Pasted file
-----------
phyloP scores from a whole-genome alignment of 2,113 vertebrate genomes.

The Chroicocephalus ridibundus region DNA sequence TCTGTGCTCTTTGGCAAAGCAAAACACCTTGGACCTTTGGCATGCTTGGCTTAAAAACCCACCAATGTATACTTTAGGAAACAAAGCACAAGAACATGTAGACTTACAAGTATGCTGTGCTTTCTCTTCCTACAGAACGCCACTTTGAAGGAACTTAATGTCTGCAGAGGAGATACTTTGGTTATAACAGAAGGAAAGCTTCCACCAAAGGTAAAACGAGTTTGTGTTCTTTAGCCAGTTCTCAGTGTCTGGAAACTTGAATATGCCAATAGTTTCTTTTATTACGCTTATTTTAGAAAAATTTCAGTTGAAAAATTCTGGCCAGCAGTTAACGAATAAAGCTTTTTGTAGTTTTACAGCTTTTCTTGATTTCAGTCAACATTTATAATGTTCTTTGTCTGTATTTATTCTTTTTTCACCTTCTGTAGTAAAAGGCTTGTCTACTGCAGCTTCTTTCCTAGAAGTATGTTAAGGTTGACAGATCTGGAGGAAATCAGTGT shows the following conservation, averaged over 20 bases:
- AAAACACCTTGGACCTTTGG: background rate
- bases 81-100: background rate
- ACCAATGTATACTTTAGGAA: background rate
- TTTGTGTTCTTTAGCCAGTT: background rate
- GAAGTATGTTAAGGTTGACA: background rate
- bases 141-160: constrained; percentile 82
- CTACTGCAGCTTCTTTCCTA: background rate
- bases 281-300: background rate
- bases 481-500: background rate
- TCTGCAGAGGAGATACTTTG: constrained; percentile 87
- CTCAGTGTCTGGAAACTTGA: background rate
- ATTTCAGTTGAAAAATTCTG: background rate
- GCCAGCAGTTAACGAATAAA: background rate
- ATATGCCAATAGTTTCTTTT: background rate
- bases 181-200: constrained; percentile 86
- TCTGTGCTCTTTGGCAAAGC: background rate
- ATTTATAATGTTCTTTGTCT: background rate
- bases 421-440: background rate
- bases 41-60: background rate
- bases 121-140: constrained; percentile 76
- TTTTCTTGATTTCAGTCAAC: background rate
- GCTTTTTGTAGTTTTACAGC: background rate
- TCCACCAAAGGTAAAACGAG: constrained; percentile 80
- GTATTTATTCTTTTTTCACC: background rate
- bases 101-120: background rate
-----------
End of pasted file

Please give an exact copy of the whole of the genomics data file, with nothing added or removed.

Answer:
phyloP scores from a whole-genome alignment of 2,113 vertebrate genomes.

The Chroicocephalus ridibundus region DNA sequence TCTGTGCTCTTTGGCAAAGCAAAACACCTTGGACCTTTGGCATGCTTGGCTTAAAAACCCACCAATGTATACTTTAGGAAACAAAGCACAAGAACATGTAGACTTACAAGTATGCTGTGCTTTCTCTTCCTACAGAACGCCACTTTGAAGGAACTTAATGTCTGCAGAGGAGATACTTTGGTTATAACAGAAGGAAAGCTTCCACCAAAGGTAAAACGAGTTTGTGTTCTTTAGCCAGTTCTCAGTGTCTGGAAACTTGAATATGCCAATAGTTTCTTTTATTACGCTTATTTTAGAAAAATTTCAGTTGAAAAATTCTGGCCAGCAGTTAACGAATAAAGCTTTTTGTAGTTTTACAGCTTTTCTTGATTTCAGTCAACATTTATAATGTTCTTTGTCTGTATTTATTCTTTTTTCACCTTCTGTAGTAAAAGGCTTGTCTACTGCAGCTTCTTTCCTAGAAGTATGTTAAGGTTGACAGATCTGGAGGAAATCAGTGT shows the following conservation, averaged over 20 bases:
- AAAACACCTTGGACCTTTGG: background rate
- bases 81-100: background rate
- ACCAATGTATACTTTAGGAA: background rate
- TTTGTGTTCTTTAGCCAGTT: background rate
- GAAGTATGTTAAGGTTGACA: background rate
- bases 141-160: constrained; percentile 82
- CTACTGCAGCTTCTTTCCTA: background rate
- bases 281-300: background rate
- bases 481-500: background rate
- TCTGCAGAGGAGATACTTTG: constrained; percentile 87
- CTCAGTGTCTGGAAACTTGA: background rate
- ATTTCAGTTGAAAAATTCTG: background rate
- GCCAGCAGTTAACGAATAAA: background rate
- ATATGCCAATAGTTTCTTTT: background rate
- bases 181-200: constrained; percentile 86
- TCTGTGCTCTTTGGCAAAGC: background rate
- ATTTATAATGTTCTTTGTCT: background rate
- bases 421-440: background rate
- bases 41-60: background rate
- bases 121-140: constrained; percentile 76
- TTTTCTTGATTTCAGTCAAC: background rate
- GCTTTTTGTAGTTTTACAGC: background rate
- TCCACCAAAGGTAAAACGAG: constrained; percentile 80
- GTATTTATTCTTTTTTCACC: background rate
- bases 101-120: background rate